We strode off into the lifting fog toward the crown jewel of our annual trip: the Firehole River. Arriving at its banks we quickly noted that the flow was as low as we’d ever seen it. A quick temperature reading indicated that the water was still an acceptably cool 54°F (if you’re looking for celsius you’ll have to go to Canada). The flows had been low the previous year, but with the unseasonably warm Spring of 2015, the water temperature had also been also been 70°F.  The result last year was the slowest day on the Firehole I had ever encountered. This year the spring weather had been much cooler (until our arrival) and things appeared to be on a better track this year as I hooked my first fish on the 2nd cast (by compasison it took an additional 30 casts before last year’s first fish was landed). The first fish of 2016 was a hard fighting 10 inch brown (same as last year). The next hour resulted in a couple more fish, but nothing like the glory years when double digits were caught in the first hour. Working our way downstream, the catch rate was well off the average pace for everyone, including the Firehole Master Ranger himself, Marck. I managed to land a few more 10 inch browns and a similar sized rainbow or two. Each fish put a smile on my face; pound for pound these Firehole fish fight as hard as any trout anywhere and they’re a lot of fun on a 3 weight rod.

When the pace of our downstream progress is slow it can be always attributed to really good catching. And there have been many years when posting up on a run for an hour and steadily catching fish was not uncommon. That said, we pushed downstream at a much quicker pace this year. Jimmy and I had talked of the need to slow down and remind ourselves to enjoy simply being there in such a beautiful place, and not get caught up in the rapid pace of fishing.


The beauty of the Firehole.

That wasn’t a problem this year—at least not the pace of the fishing. But slowing down didn’t do anything the speed up the catching: it remained slow throughout the day, though not as slow as last year when the fish total for the UA was 3 fish. I managed to quadruple that number this year, but the real telltale sign of the day’s slow catching was Marck: He normally catches an average of 173 fish on the Firehole; this year he caught around 20 (unthinkable!). But misery loves company, and everyone was well off their average. We won’t even talk about Nash’s day.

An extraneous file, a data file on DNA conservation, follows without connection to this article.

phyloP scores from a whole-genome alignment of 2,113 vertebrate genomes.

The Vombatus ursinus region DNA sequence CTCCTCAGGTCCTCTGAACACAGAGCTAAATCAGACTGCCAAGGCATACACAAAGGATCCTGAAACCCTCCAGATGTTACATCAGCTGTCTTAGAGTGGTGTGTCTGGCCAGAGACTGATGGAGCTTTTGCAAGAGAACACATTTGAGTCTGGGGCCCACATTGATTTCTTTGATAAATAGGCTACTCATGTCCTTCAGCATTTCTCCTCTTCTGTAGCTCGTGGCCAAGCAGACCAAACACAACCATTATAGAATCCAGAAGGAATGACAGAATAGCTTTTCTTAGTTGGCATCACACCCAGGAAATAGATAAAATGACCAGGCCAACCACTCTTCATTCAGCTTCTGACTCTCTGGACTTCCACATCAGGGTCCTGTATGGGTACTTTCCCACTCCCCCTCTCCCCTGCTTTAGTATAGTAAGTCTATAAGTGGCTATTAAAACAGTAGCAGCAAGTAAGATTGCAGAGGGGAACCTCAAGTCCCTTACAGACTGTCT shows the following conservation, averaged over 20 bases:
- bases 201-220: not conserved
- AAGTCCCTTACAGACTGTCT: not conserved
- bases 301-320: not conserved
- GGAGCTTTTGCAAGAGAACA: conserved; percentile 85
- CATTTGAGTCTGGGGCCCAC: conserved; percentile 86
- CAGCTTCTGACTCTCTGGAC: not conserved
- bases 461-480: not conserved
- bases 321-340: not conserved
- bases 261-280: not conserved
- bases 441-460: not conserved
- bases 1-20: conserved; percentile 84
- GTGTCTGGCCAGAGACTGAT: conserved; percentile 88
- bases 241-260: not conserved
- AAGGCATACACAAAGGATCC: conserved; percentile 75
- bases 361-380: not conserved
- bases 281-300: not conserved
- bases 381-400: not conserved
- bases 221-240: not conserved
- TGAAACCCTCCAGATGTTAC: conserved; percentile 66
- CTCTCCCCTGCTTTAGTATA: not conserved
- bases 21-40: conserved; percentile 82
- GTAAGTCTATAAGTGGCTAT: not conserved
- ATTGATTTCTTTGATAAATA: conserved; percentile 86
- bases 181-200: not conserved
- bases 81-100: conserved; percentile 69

Another thing missing this year was the bison. We normally see at least a couple small groups of animals along the way; sometimes large herds. This year we saw one lone bull briefly along the river the entire day. Also missing were the typical crowds of angling folks that we typically encounter as we approach the lower part of the river. We saw perhaps a half dozen other angler folks all day, including a couple groups of beginners who were receiving guided lessons on how to not catch fish on the Firehole.


No tourists were seen falling into thermal pools.

Most of us were back at the rigs drowning our sorrows well before the agreed-upon rendezvous time of 2:30. We shared our relatively meager catch rates and Nash nearly wept as Goose strutted in last, his chest puffed out as he announced that he had landed 8 out of 13 fish hooked.


The downtrodden, basking in the glory of a beautifully slow day of catching.


Nash (aka Tadongka) reflects on the lack of catching.

On the drive back to West Yellowstone we saw another lone bison, along the side of the road. The bull appeared lost, and hot, so naturally we loaded him into the back seat of Morris’s Soccer Mom Van and took him a Bison-Cooling Facility.


Poor little fella…

Our good deed done, it was declared that the Rangers were also done with the Firehole and would not be fishing it the next day. We spent one more fragrant night at the Ho-Hum before departing the next morning for the next leg our our trip. Before doing so, however, we demolished a motherlode of food, and perhaps a few too many beers, at Wild West Pizza, where it’s not always clear to everyone which restroom to use.


Gender identity confusion, or too many beers?

Up next, Part 3: Would the Madison deliver a kick to the nuts again, this year?


  1. Howard Levett

    It’s really a shame to drive all that distance for the numbers of fish caught. Hell, I can stay in Colorado, room and board free and get skunked for $1.25 a year. I hope business picked up for you guys.

  2. Patrick Konoske

    Seems the second night was fraught with emotional eating.

    • Kirk Werner

      Did we eat because we’re lousy fishermen, or are we lousy fishermen because we ate? The age-old question persists.